Obesity rivals smoking and war among self-inflicted health risks
Among the self-inflicted health risks plaguing the world, obesity now rivals smoking and armed conflict as a leading cause of death, a global research group reported Thursday.
The study by the McKinsey Global Institute in London found that more than 2.1 billion people, nearly 30% of the worldwide population, are overweight or obese. That is 2 1/2 times the proportion of adults and children who are undernourished.
If the current ascendant trend continues, the report warns, half the world will be too fat by 2030.
Excess weight adds $2 trillion in costs to public health services and it is responsible for at least 5% of deaths each year, the researchers reported.
“Obesity isn’t just a health issue, it’s a major economic and business challenge,” institute director Richard Dobbs said in an accompanying statement.
Lost productive potential from premature deaths and limited mobility consumes about 2.8% of global gross domestic product, Dobbs said.
Obesity now presents one of the top three social burdens generated by human beings, according to a chart compiled from the study findings. It is only narrowly less costly to humankind than smoking and the combined losses from armed violence, war and terrorism, which each deprive society of $2.1 trillion a year, the report notes.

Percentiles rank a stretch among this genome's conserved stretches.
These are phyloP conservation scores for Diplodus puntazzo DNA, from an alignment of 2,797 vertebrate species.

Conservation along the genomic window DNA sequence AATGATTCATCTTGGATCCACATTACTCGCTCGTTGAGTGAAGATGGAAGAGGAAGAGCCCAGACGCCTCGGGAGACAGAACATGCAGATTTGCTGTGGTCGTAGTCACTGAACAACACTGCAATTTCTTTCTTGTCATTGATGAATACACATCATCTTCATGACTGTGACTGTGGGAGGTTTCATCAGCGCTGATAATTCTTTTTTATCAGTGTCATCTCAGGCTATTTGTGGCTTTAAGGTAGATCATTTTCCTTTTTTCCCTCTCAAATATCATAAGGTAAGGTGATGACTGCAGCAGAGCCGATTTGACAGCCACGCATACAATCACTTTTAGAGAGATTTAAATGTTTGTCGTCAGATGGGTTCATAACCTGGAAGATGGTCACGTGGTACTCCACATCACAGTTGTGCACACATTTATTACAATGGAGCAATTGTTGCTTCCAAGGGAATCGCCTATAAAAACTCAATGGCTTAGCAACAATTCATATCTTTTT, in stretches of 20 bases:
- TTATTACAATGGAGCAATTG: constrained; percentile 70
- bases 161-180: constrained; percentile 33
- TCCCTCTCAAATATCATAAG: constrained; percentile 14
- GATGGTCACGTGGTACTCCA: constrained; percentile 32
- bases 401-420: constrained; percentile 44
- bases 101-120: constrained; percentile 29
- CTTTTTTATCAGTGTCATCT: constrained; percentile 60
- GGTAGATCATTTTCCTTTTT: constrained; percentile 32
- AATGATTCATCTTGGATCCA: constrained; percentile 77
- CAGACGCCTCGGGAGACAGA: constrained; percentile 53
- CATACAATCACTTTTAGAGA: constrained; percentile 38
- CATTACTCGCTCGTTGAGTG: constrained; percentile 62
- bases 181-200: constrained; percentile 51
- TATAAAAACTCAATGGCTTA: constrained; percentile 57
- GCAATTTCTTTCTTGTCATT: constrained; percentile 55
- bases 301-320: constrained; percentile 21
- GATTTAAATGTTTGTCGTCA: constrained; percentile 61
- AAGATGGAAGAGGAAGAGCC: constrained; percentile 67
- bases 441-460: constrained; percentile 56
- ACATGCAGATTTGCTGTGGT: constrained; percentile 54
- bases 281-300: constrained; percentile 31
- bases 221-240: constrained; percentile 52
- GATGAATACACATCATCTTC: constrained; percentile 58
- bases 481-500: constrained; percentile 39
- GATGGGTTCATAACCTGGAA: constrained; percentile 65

Tackling the obesity epidemic is difficult, though, the researchers acknowledged.
“Obesity is a complex, systemic issue with no single or simple solution,” the report concludes. “The global discord surrounding how to move forward underscores the need for integrated assessments of potential solutions.”
It recounted 74 “interventions” examined across the globe -- moves such as educational programs encouraging portion control, weight-loss surgery and supplements and government restrictions on the availability of high-calorie foods and beverages.
But getting the desired results is likely to require coordination and commitment by government, employers, educators, retailers, food processors and restaurants, as well as a combination of “top-down corporate and government interventions and bottom-up community-based ones,” the report says.
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